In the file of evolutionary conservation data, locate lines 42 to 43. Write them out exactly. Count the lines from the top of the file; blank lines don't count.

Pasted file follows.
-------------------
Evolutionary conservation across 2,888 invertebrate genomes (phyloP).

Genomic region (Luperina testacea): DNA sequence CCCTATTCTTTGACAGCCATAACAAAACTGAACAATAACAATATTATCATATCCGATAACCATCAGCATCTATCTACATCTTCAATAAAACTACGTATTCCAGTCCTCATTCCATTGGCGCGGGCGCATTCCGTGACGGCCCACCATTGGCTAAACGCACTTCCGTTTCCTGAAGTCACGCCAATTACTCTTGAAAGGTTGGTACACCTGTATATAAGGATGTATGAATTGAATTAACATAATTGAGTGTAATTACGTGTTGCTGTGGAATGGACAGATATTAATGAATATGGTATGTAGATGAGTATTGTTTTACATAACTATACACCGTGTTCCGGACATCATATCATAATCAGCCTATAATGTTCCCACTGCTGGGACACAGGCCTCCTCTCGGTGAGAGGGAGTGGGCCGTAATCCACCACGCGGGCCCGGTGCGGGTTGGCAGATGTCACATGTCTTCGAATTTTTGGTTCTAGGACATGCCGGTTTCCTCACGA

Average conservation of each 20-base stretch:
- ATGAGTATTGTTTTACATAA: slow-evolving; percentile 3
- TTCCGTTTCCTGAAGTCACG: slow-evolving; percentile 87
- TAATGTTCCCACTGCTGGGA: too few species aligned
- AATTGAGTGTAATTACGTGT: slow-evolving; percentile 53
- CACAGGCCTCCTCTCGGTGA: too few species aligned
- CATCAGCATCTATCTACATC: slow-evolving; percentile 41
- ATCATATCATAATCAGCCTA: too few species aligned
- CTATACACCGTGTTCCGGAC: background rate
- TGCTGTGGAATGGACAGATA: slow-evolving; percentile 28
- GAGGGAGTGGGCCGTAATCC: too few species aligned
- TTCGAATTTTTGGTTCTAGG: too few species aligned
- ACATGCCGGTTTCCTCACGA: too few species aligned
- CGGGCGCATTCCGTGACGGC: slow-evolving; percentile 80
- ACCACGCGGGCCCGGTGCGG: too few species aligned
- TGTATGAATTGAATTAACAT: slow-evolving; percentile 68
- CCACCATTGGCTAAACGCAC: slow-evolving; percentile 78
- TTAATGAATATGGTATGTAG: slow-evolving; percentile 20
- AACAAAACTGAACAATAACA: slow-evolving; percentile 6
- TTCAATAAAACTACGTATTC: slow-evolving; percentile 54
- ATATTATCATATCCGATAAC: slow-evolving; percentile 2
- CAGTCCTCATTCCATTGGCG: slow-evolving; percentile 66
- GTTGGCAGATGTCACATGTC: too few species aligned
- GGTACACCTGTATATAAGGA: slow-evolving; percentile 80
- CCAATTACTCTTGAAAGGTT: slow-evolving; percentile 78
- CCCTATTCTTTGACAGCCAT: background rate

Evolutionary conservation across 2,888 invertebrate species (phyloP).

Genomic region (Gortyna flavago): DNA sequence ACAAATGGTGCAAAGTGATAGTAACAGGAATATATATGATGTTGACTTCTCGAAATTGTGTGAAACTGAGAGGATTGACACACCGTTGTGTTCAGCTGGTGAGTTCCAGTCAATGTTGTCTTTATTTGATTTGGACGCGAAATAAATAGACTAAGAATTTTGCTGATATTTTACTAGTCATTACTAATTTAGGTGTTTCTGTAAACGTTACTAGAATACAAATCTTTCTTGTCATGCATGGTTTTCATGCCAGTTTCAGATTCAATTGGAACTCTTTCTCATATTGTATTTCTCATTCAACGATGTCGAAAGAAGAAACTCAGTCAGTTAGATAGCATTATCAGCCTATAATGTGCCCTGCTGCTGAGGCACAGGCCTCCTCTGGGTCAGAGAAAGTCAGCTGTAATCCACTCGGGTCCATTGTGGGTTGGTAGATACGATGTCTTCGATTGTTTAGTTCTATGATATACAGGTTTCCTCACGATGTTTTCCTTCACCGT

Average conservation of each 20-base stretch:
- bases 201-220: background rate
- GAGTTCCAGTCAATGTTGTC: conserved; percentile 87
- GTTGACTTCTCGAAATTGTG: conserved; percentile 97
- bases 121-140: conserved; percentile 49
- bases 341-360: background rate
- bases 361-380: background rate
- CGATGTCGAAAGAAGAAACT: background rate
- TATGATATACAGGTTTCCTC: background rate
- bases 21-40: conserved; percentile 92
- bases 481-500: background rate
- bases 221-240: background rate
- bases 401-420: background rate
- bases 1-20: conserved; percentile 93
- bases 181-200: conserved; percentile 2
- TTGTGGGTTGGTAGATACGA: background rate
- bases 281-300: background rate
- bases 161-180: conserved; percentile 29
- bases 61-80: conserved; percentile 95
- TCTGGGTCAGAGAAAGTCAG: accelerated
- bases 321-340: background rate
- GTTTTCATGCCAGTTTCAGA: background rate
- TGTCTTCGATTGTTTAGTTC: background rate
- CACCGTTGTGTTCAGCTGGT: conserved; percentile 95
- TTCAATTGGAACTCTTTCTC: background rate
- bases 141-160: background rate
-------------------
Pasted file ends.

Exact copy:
- bases 221-240: background rate
- bases 401-420: background rate